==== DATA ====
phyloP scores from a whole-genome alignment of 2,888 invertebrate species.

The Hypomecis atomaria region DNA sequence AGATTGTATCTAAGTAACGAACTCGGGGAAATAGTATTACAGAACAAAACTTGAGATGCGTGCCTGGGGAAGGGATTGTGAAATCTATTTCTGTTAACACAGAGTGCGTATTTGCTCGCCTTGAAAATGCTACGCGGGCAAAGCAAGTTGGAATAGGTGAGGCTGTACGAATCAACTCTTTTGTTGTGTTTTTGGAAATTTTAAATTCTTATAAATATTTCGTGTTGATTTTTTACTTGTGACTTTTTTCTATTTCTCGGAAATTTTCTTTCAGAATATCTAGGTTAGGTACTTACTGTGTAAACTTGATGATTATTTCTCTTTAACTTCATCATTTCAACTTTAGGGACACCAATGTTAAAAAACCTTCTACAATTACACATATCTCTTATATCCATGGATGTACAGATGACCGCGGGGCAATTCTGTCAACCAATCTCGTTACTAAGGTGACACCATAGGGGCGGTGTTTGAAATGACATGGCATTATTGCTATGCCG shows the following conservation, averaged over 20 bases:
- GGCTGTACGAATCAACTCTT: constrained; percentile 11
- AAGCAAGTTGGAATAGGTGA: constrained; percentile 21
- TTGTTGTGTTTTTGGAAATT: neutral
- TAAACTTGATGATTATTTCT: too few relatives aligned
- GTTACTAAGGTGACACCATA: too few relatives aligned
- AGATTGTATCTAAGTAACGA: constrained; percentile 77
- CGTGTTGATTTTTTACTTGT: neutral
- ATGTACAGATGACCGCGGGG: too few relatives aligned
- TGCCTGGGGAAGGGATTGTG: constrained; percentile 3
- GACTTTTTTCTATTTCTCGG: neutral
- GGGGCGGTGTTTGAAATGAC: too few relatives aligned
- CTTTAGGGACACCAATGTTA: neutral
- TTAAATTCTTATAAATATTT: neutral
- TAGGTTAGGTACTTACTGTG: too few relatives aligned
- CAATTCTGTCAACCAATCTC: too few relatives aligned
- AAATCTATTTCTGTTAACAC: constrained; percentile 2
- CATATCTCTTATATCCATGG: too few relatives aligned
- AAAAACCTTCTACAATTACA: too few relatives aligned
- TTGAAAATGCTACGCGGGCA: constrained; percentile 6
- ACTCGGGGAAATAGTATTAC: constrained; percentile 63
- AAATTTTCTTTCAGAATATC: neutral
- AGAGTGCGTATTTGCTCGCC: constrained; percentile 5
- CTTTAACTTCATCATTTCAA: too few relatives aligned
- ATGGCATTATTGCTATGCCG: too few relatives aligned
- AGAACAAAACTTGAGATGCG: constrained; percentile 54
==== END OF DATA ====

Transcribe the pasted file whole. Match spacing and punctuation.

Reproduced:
phyloP scores from a whole-genome alignment of 2,888 invertebrate species.

The Hypomecis atomaria region DNA sequence AGATTGTATCTAAGTAACGAACTCGGGGAAATAGTATTACAGAACAAAACTTGAGATGCGTGCCTGGGGAAGGGATTGTGAAATCTATTTCTGTTAACACAGAGTGCGTATTTGCTCGCCTTGAAAATGCTACGCGGGCAAAGCAAGTTGGAATAGGTGAGGCTGTACGAATCAACTCTTTTGTTGTGTTTTTGGAAATTTTAAATTCTTATAAATATTTCGTGTTGATTTTTTACTTGTGACTTTTTTCTATTTCTCGGAAATTTTCTTTCAGAATATCTAGGTTAGGTACTTACTGTGTAAACTTGATGATTATTTCTCTTTAACTTCATCATTTCAACTTTAGGGACACCAATGTTAAAAAACCTTCTACAATTACACATATCTCTTATATCCATGGATGTACAGATGACCGCGGGGCAATTCTGTCAACCAATCTCGTTACTAAGGTGACACCATAGGGGCGGTGTTTGAAATGACATGGCATTATTGCTATGCCG shows the following conservation, averaged over 20 bases:
- GGCTGTACGAATCAACTCTT: constrained; percentile 11
- AAGCAAGTTGGAATAGGTGA: constrained; percentile 21
- TTGTTGTGTTTTTGGAAATT: neutral
- TAAACTTGATGATTATTTCT: too few relatives aligned
- GTTACTAAGGTGACACCATA: too few relatives aligned
- AGATTGTATCTAAGTAACGA: constrained; percentile 77
- CGTGTTGATTTTTTACTTGT: neutral
- ATGTACAGATGACCGCGGGG: too few relatives aligned
- TGCCTGGGGAAGGGATTGTG: constrained; percentile 3
- GACTTTTTTCTATTTCTCGG: neutral
- GGGGCGGTGTTTGAAATGAC: too few relatives aligned
- CTTTAGGGACACCAATGTTA: neutral
- TTAAATTCTTATAAATATTT: neutral
- TAGGTTAGGTACTTACTGTG: too few relatives aligned
- CAATTCTGTCAACCAATCTC: too few relatives aligned
- AAATCTATTTCTGTTAACAC: constrained; percentile 2
- CATATCTCTTATATCCATGG: too few relatives aligned
- AAAAACCTTCTACAATTACA: too few relatives aligned
- TTGAAAATGCTACGCGGGCA: constrained; percentile 6
- ACTCGGGGAAATAGTATTAC: constrained; percentile 63
- AAATTTTCTTTCAGAATATC: neutral
- AGAGTGCGTATTTGCTCGCC: constrained; percentile 5
- CTTTAACTTCATCATTTCAA: too few relatives aligned
- ATGGCATTATTGCTATGCCG: too few relatives aligned
- AGAACAAAACTTGAGATGCG: constrained; percentile 54